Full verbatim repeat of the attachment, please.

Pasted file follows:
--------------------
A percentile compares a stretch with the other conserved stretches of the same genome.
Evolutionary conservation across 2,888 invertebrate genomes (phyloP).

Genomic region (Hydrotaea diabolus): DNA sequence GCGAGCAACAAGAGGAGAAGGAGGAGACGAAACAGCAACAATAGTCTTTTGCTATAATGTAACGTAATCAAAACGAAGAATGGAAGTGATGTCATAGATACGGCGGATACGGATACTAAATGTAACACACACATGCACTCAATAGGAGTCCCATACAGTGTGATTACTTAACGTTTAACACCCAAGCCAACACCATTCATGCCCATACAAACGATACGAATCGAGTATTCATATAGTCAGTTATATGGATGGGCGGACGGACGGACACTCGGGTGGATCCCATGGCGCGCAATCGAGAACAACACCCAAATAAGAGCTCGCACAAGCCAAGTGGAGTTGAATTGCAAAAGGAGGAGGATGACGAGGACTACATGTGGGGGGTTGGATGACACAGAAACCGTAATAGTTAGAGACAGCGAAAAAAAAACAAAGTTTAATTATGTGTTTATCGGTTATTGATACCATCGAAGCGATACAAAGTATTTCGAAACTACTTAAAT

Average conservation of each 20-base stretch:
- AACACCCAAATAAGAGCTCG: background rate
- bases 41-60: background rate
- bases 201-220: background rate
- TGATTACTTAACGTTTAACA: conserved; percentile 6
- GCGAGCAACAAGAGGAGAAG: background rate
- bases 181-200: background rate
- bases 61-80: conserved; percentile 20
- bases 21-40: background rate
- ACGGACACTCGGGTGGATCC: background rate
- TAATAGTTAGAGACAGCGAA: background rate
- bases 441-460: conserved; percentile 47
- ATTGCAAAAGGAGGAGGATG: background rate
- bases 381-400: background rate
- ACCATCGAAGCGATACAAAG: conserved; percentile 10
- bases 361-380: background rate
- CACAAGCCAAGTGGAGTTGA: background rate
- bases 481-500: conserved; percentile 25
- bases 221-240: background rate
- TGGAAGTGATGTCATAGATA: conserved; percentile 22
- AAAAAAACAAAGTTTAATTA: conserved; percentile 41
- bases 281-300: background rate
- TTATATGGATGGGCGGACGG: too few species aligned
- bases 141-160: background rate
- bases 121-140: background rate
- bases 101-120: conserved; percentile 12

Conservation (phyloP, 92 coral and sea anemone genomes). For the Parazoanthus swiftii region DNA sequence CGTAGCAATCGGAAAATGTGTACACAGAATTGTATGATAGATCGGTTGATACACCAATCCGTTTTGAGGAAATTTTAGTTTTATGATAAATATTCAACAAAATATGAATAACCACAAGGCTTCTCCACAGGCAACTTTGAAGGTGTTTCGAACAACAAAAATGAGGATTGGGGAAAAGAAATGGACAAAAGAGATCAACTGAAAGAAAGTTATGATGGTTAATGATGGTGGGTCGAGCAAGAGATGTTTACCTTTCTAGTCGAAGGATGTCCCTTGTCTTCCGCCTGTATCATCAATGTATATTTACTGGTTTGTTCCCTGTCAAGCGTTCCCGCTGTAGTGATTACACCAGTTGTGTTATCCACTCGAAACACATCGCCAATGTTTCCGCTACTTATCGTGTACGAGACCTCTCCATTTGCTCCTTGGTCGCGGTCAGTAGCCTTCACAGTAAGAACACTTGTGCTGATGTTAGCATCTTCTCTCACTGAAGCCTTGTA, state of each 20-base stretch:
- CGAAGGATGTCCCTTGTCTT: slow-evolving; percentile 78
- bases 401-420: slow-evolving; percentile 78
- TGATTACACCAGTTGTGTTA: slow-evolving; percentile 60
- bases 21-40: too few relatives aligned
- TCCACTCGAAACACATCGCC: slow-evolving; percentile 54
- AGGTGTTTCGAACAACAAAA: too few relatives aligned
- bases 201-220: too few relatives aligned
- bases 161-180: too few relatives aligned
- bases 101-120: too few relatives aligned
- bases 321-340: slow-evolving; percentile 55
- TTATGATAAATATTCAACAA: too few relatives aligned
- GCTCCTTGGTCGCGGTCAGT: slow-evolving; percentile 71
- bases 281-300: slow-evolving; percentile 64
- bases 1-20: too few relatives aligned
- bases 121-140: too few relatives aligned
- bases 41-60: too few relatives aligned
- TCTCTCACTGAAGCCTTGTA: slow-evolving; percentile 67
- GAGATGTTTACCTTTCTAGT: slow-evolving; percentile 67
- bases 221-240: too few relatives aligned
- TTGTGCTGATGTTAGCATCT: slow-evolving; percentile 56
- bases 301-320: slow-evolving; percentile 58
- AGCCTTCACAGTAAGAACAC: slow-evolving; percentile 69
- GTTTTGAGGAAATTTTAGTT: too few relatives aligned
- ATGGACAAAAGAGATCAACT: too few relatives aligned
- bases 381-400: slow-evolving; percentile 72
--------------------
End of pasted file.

A percentile compares a stretch with the other conserved stretches of the same genome.
Evolutionary conservation across 2,888 invertebrate genomes (phyloP).

Genomic region (Hydrotaea diabolus): DNA sequence GCGAGCAACAAGAGGAGAAGGAGGAGACGAAACAGCAACAATAGTCTTTTGCTATAATGTAACGTAATCAAAACGAAGAATGGAAGTGATGTCATAGATACGGCGGATACGGATACTAAATGTAACACACACATGCACTCAATAGGAGTCCCATACAGTGTGATTACTTAACGTTTAACACCCAAGCCAACACCATTCATGCCCATACAAACGATACGAATCGAGTATTCATATAGTCAGTTATATGGATGGGCGGACGGACGGACACTCGGGTGGATCCCATGGCGCGCAATCGAGAACAACACCCAAATAAGAGCTCGCACAAGCCAAGTGGAGTTGAATTGCAAAAGGAGGAGGATGACGAGGACTACATGTGGGGGGTTGGATGACACAGAAACCGTAATAGTTAGAGACAGCGAAAAAAAAACAAAGTTTAATTATGTGTTTATCGGTTATTGATACCATCGAAGCGATACAAAGTATTTCGAAACTACTTAAAT

Average conservation of each 20-base stretch:
- AACACCCAAATAAGAGCTCG: background rate
- bases 41-60: background rate
- bases 201-220: background rate
- TGATTACTTAACGTTTAACA: conserved; percentile 6
- GCGAGCAACAAGAGGAGAAG: background rate
- bases 181-200: background rate
- bases 61-80: conserved; percentile 20
- bases 21-40: background rate
- ACGGACACTCGGGTGGATCC: background rate
- TAATAGTTAGAGACAGCGAA: background rate
- bases 441-460: conserved; percentile 47
- ATTGCAAAAGGAGGAGGATG: background rate
- bases 381-400: background rate
- ACCATCGAAGCGATACAAAG: conserved; percentile 10
- bases 361-380: background rate
- CACAAGCCAAGTGGAGTTGA: background rate
- bases 481-500: conserved; percentile 25
- bases 221-240: background rate
- TGGAAGTGATGTCATAGATA: conserved; percentile 22
- AAAAAAACAAAGTTTAATTA: conserved; percentile 41
- bases 281-300: background rate
- TTATATGGATGGGCGGACGG: too few species aligned
- bases 141-160: background rate
- bases 121-140: background rate
- bases 101-120: conserved; percentile 12

Conservation (phyloP, 92 coral and sea anemone genomes). For the Parazoanthus swiftii region DNA sequence CGTAGCAATCGGAAAATGTGTACACAGAATTGTATGATAGATCGGTTGATACACCAATCCGTTTTGAGGAAATTTTAGTTTTATGATAAATATTCAACAAAATATGAATAACCACAAGGCTTCTCCACAGGCAACTTTGAAGGTGTTTCGAACAACAAAAATGAGGATTGGGGAAAAGAAATGGACAAAAGAGATCAACTGAAAGAAAGTTATGATGGTTAATGATGGTGGGTCGAGCAAGAGATGTTTACCTTTCTAGTCGAAGGATGTCCCTTGTCTTCCGCCTGTATCATCAATGTATATTTACTGGTTTGTTCCCTGTCAAGCGTTCCCGCTGTAGTGATTACACCAGTTGTGTTATCCACTCGAAACACATCGCCAATGTTTCCGCTACTTATCGTGTACGAGACCTCTCCATTTGCTCCTTGGTCGCGGTCAGTAGCCTTCACAGTAAGAACACTTGTGCTGATGTTAGCATCTTCTCTCACTGAAGCCTTGTA, state of each 20-base stretch:
- CGAAGGATGTCCCTTGTCTT: slow-evolving; percentile 78
- bases 401-420: slow-evolving; percentile 78
- TGATTACACCAGTTGTGTTA: slow-evolving; percentile 60
- bases 21-40: too few relatives aligned
- TCCACTCGAAACACATCGCC: slow-evolving; percentile 54
- AGGTGTTTCGAACAACAAAA: too few relatives aligned
- bases 201-220: too few relatives aligned
- bases 161-180: too few relatives aligned
- bases 101-120: too few relatives aligned
- bases 321-340: slow-evolving; percentile 55
- TTATGATAAATATTCAACAA: too few relatives aligned
- GCTCCTTGGTCGCGGTCAGT: slow-evolving; percentile 71
- bases 281-300: slow-evolving; percentile 64
- bases 1-20: too few relatives aligned
- bases 121-140: too few relatives aligned
- bases 41-60: too few relatives aligned
- TCTCTCACTGAAGCCTTGTA: slow-evolving; percentile 67
- GAGATGTTTACCTTTCTAGT: slow-evolving; percentile 67
- bases 221-240: too few relatives aligned
- TTGTGCTGATGTTAGCATCT: slow-evolving; percentile 56
- bases 301-320: slow-evolving; percentile 58
- AGCCTTCACAGTAAGAACAC: slow-evolving; percentile 69
- GTTTTGAGGAAATTTTAGTT: too few relatives aligned
- ATGGACAAAAGAGATCAACT: too few relatives aligned
- bases 381-400: slow-evolving; percentile 72